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The OAuth flow
The OAuth flow breaks down into five distinct steps.
1. Resource Owner Directed to Authorization Server
Your everyday resource owner (user) stumbles upon a new application (client) and decides they would like to “login with x,” where x could be Facebook, Twitter, Gmail, etc. The resource owner can directly register with the client’s service without replugging their personal information for the new account.
The resource owner is then directed to the authorization server and asked to submit credentials. Virtually, the client request to the authorization server includes the redirect URI, needed response type, and scope
2. Credentials Submitted and Consent Requested
The resource owner confirms their credentials but isn’t redirected immediately back onto the client’s server. First, the resource owner receives a consent authorization where the user can either grant or deny the client to access specific information like profile information, contacts, pictures, and more. Without consent, the process ends here because the client-server needs the appropriate permission to move forward with its request.
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3. Resource Owner Redirect to Client’s Callback
When the resource owner has granted consent, the user lands back on the client’s redirect URI, and from their perspective, the registration is complete. Behind the scenes, confirming consent also sends back to the client-server authorization code needed to complete the remainder of the process.
4. Client Exchanges Authorization Code for Access Token
The client can now call the resource server’s API with the authorization code in hand. The code itself is worthless beyond the API being able to understand and verify the request. Once confirmed as a legitimate authorization code, the API delivers back to the client what it ultimately required: the access token.
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5. Resource Server Grants Access
The access token can is now usable by the client application to access the scoped information when needed. The resource owner who initiated and consented to the client registration process via a third-party account can now access the client application. The client application now has access to essential information about the user to create the account, and other scoped access like for profile or mobile contacts only eases integration of resources for both applications.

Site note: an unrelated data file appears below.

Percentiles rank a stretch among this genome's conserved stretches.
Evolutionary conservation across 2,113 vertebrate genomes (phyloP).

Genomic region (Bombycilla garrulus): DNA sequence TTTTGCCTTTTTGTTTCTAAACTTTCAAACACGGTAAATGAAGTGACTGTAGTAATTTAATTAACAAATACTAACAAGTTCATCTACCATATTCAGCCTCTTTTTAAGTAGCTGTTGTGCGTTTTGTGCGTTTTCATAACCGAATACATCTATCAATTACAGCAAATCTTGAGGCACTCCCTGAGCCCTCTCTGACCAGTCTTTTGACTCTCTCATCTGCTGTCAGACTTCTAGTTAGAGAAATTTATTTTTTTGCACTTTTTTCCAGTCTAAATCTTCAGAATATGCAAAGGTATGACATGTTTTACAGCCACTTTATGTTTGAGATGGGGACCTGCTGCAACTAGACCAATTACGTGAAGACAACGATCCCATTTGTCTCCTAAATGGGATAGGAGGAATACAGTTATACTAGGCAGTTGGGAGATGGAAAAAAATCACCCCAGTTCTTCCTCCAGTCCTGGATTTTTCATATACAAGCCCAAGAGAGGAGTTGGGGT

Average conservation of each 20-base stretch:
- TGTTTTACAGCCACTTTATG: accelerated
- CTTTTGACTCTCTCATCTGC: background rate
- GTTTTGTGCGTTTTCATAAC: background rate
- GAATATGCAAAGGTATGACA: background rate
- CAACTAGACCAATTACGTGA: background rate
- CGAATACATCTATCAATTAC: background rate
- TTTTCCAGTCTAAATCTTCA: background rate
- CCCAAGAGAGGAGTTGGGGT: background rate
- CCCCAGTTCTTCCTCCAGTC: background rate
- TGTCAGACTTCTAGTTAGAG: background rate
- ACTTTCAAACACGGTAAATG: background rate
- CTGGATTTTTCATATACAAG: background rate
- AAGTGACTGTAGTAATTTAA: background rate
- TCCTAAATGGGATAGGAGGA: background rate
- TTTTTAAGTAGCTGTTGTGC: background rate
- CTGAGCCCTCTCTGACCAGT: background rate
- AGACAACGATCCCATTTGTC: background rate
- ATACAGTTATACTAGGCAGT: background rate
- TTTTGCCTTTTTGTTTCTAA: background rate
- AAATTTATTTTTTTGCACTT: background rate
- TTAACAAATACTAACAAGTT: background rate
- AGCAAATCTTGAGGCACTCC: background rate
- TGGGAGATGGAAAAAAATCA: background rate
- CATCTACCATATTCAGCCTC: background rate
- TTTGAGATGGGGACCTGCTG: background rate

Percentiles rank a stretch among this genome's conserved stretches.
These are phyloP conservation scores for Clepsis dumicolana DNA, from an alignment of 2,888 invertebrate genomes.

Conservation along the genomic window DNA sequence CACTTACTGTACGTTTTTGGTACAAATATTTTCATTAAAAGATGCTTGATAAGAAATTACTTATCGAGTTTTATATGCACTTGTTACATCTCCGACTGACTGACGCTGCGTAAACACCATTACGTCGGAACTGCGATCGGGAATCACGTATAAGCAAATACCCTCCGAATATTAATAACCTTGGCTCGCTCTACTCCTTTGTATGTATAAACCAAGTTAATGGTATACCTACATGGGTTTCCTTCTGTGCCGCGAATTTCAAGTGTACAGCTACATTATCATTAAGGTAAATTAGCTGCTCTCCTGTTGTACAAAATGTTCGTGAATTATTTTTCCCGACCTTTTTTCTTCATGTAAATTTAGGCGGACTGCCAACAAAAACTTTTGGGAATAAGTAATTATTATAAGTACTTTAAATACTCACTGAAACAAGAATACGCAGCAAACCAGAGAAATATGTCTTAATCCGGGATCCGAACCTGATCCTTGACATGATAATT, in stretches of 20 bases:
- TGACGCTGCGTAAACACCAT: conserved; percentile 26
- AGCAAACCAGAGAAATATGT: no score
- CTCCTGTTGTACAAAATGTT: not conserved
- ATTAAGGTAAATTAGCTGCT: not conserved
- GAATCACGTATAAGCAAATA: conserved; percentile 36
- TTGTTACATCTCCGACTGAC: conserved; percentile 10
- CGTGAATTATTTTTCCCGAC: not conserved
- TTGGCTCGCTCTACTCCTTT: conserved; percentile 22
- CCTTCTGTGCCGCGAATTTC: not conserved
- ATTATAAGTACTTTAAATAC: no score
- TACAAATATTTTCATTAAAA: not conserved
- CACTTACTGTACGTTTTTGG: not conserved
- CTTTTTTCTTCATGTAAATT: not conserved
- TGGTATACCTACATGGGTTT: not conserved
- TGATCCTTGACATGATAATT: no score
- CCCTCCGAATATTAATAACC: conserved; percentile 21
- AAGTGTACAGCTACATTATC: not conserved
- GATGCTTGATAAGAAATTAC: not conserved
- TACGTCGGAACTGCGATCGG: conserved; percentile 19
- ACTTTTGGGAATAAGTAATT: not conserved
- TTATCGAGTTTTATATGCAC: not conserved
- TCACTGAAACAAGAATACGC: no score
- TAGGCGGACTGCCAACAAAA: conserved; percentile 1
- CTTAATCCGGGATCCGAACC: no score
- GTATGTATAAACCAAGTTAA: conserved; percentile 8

OAuth communication: Best of both worlds
OAuth combines two forms of activity when processing an authorization request that maximizes both user-friendliness and security. While developers can configure OAuth into only a few steps, the current five-step flow is the best of both worlds because it uses front and back-channel communication.
Front-channel communication is communication between two or more parties that rely on intermediaries like a browser for redirects. Front-channel communication presents a vulnerability in the form of an observable protocol. Keeping secrets in the JS or HTML of the web app means that anyone could inspect the webpage and breach the confidential information from the publicly visible source code.
The first three steps in the OAuth flow are completed via front-channel communication because the information involved doesn’t spoil anything, and the login and consent pages are more user-centric.
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Back-channel communication is when two or more parties rely on a direct connection with standard protocol-level proxies. Unlike front-channel communication that relies on an intermediary like a browser in the case of OAuth, back-channel communication uses HTTP and API requests server-to-server. This communication protocol means the traffic will be SSL encrypted and highly secure.
Between steps three and four, a malicious actor with monitoring capabilities could steal the authorization code and attempt to exchange it for the access token intended for the client-server. The actor’s speed would need to be almost instantaneous, but good news, it’s not possible in the OAuth protocol. Because the authorization code is attached to the client-server (produced the initial request), the malicious actor needs the server key. This additional check ensures that invaluable tokens are only exchanged for authorization codes by legitimate clients.
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We use OAuth to address cross-site and application access when users are working with a range of applications. Today’s world of SaaS applications and user connectivity wouldn’t be possible without the development of OAuth. Benefits of OAuth implementation broadly fall under user-friendliness and secure access.